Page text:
Awkward Questions from the Geneticist

“Let me ask you an odd question. Is there any chance your parents are blood relatives?”

Last week, I visited the Dean McGee Eye Institute again, this time to meet with a geneticist. I don’t claim to know anything about genetic testing or genetics in general (other than the fact that teachers would always get upset with me when we filled out those charts in school showing dominant and recessive genes and mine had one brown eye and one green eye…), but here’s what I understand.

There’s currently no treatment for Stargardt’s Disease, but by doing genetic testing now, I gain three things. First, if the test works, I may discover which gene of mine is mutated. If they ever have a clinical trial for Stargardt’s patients, I would have to know which of my genes are mutated. Right now they know of fifteen different genes related to Stargardt’s, so it could be any of them. Because the test takes months to perform, by getting it done now, I would at least be ahead of the pack. Second, because my variation of Stargardt’s Disease (only affecting one eye… for now!) is apparently very rare, my genetic mutations would be added to the national database for other testers to compare against.

And, third, it gives me something geeky to blog about.

One concern the doctor had was that because my eyes are different colors, I have two different genetic codes. By taking a blood sample for testing, it’s possible that they could only get one kind of code (the good eye) or the other kind (the bad one). Hopefully, both kinds will show up on the test.

So, after a brief session with the geneticist in which I was asked lots of questions (including the one above about the potential that my parents were blood relatives) I was sent over to OU Children’s Hospital to have blood taken. Apparently some gene research can be done with a cheek swab, but this one requires blood. It can also be done “with a biopsy sample from the affected area,” which sounds like fun to no one involved.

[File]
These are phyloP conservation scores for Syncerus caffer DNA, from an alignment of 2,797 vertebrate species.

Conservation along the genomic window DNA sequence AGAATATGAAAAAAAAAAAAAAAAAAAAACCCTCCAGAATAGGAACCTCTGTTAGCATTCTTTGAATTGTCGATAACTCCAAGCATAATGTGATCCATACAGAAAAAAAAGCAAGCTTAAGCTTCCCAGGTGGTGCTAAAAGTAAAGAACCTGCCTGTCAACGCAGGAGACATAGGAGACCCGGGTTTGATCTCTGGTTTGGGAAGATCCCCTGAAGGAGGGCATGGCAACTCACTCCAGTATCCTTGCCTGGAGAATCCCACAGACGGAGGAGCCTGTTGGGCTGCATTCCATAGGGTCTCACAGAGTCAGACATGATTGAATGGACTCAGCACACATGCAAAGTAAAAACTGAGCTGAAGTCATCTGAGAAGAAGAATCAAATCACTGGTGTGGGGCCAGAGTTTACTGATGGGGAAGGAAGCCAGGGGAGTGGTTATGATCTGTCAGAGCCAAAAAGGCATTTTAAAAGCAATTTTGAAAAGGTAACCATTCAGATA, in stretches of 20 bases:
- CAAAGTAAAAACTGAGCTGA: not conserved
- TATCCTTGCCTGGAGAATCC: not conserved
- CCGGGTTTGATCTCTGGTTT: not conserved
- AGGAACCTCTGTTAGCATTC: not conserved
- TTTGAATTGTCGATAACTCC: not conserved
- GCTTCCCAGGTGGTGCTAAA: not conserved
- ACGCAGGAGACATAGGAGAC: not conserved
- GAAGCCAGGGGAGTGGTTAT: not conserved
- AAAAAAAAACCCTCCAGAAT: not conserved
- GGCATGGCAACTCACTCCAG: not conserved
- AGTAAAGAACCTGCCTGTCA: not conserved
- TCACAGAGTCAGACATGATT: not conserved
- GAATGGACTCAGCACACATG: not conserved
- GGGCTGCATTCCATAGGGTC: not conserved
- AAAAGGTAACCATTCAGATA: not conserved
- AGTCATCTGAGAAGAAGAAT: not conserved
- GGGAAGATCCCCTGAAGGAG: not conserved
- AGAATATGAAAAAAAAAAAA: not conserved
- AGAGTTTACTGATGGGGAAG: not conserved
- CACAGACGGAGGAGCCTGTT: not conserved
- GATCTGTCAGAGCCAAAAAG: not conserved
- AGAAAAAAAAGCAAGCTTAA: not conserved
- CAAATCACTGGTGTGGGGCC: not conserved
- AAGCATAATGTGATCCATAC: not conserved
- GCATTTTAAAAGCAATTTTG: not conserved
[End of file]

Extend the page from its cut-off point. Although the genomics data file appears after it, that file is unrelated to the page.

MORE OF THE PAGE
The geneticist has to fill out an application by hand and manually request a test for me. Once the sample is mailed off it will take months to get any information back, so if this topic bores you to death, good news!

I have read that some people have to pay as much as $5,000 out of pocket for this test and the doctor said multiple tests have run people $10k. Our insurance only requires a $100 payment.

Now all there is to do is wait for the results and see! (That’s a vision joke.)

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5 comments to Awkward Questions from the Geneticist

  • Paul in AZ

    Rob – You are taking this very well. What they find from your case may help others down the road, so it’s a noble thing. I was also going to point out that your onset age of this condition also seems to be an outlier, so you may get gene #16 – The O’Hara Gene Mutation. Anyway, I still hope they can come up with something to forestall the likely outcome. Wishing you the best.

  • Doctor: “I can see you still use a Commodore 64 routinely — we’ll need to send you over to the Children’s Hospital for the test…”

    Ha! Is this how it went?

    Seriously, though. I hope everything goes as smoothly as it can. I’m rooting for you!

  • Eric

    I just wanted to chime in and agree with Paul that you seem to be handling this crappy situation very well. Keep up the positive attitude, Rob! My father has been going through some serious health issues of late, and I always find it inspirational when I see others with health issues approach their situations with positivity. I hope things work out well for you! No one knows what the future holds, so why get overly worked up worrying about the future when things are alright in the present moment, right?

  • Matt Kimber

    Best of luck with this, Rob. It can’t be easy, but you seem to have a positive outlook on it, despite the challenges. Keep your head up!